JobKeeper subsidy could halve unemployment increase
The $1500-a-fortnight JobKeeper wage subsidy has eliminated the risk of Australia's unemployment rate tripling to 15 per cent, economists say.
But it might spell the end of the next wave of personal income tax cuts.
More than 276,000 employers had signed up to the $130 billion plan by 4pm Tuesday - just 24 hours after it was revealed.
These included high-profile retailers that had closed down most of their stores, such as Flight Centre and Just Jeans.
The government believes many of the 280,000 workers who applied for JobSeeker unemployment support last week alone will move to the higher JobKeeper payment and out of the dole queue.
It also anticipates many more who were going to be furloughed now won't be, as companies instead choose to hold on to staff.
AMP chief economist Shane Oliver said the expected rise in the jobless rate could halve.
"I think JobKeeper increases the prospects of keeping unemployment under 10 per cent when it might have been heading to 15 per cent," Dr Oliver said.
Repaying its cost may force the government revisit the income tax cuts due to take effect in July 2022, he added.
NAB chief economist Alan Oster also said the prospect of getting to 15 per cent appeared to have been removed.
But it could still reach 12 per cent, compared to 5.1 per cent now.
"I think it's a great idea and it will minimise the damage, but I still think the damage will be pretty severe," Mr Oster said.
"It does get rid of the risk that unemployment could have possibly got to 15 per cent."
However, he expressed concern that struggling businesses were expected to pay the money to staff for a month before they could get a refund from the government.
Labor is understood to share that worry.
Flight Centre, which has stood down 6000 workers, will register for JobKeeper, a spokesman said.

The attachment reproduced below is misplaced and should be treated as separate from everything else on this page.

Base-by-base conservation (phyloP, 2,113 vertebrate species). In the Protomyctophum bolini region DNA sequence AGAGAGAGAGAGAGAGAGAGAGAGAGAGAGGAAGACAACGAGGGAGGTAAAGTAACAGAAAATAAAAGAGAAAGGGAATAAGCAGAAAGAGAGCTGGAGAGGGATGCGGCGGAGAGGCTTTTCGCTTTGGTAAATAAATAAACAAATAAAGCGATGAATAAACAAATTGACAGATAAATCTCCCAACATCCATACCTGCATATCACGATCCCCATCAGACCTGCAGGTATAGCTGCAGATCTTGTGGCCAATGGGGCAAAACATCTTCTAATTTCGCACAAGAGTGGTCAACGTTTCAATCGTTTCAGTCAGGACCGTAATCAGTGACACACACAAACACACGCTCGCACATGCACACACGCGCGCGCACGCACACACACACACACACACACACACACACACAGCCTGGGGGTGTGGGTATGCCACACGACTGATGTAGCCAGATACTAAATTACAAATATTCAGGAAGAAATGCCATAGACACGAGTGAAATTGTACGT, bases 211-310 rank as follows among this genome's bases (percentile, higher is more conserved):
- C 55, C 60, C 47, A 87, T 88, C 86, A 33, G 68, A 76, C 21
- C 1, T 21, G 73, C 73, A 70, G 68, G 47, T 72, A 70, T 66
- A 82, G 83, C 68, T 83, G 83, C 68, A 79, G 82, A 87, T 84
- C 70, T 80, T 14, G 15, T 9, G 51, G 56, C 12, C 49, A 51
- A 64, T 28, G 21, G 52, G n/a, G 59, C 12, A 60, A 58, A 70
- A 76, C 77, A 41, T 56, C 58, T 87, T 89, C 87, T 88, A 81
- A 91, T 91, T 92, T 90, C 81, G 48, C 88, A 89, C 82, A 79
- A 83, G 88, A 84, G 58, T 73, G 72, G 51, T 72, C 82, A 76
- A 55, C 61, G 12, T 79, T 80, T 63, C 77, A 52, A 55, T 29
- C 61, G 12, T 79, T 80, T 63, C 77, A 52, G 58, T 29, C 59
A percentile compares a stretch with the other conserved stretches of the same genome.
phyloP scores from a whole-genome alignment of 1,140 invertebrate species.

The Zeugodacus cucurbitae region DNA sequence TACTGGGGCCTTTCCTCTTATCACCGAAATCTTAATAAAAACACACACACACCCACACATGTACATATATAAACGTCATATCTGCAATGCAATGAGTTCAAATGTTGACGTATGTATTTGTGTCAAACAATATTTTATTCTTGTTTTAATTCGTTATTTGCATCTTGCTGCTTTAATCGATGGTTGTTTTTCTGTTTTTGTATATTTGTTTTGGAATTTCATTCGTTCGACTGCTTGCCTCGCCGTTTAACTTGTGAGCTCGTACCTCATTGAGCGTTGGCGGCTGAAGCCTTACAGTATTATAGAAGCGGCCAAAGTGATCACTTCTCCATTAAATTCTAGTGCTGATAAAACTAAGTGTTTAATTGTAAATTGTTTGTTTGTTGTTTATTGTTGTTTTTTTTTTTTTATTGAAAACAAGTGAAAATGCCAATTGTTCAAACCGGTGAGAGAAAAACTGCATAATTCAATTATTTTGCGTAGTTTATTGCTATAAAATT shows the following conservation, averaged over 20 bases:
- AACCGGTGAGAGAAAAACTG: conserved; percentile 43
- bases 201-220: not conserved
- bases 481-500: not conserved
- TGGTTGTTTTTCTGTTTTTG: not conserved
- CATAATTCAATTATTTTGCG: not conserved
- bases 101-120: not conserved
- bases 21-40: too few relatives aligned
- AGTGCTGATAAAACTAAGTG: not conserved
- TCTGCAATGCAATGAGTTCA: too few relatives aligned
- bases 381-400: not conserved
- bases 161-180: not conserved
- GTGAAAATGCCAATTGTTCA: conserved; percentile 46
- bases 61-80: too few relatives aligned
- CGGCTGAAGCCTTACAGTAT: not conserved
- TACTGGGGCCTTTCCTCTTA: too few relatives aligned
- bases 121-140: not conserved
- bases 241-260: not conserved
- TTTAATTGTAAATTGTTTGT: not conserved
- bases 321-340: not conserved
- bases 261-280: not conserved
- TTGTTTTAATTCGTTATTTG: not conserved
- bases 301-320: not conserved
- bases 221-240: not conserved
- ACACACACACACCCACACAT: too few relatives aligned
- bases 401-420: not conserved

"Our first impressions are that it is a very good program that should benefit those who have been stood down and also help companies preserve more roles for the future," he said.
Premier Investments, which has laid off 9000, also said it would sign on.
Business Council of Australia CEO Jennifer Westacott said the package would "inject hope".
"This is a country-changing moment," Ms Westacott told Nine's Today.
Hope is in short supply, with Roy Morgan's consumer confidence index recording its poorest result since it began in 1973.
Opposition Leader Anthony Albanese said Labor would support the passage of JobKeeper legislation through parliament.
"This is very positive," Mr Albanese told ABC Radio.
The Greens said workers who hadn't been with their employer for 12 months should have been covered too.
Meanwhile, Treasurer Josh Frydenberg clarified how the scheme would operate.
"Employers should register their interest via the ATO website," Mr Frydenberg said.
"Once the JobKeeper payment is operational the ATO will then make a flat payment of $1500 per employee per fortnight to each approved and eligible business."
"This wage subsidy will then make its way into the pay packets of workers."
Originally published as JobKeeper subsidy could halve unemployment increase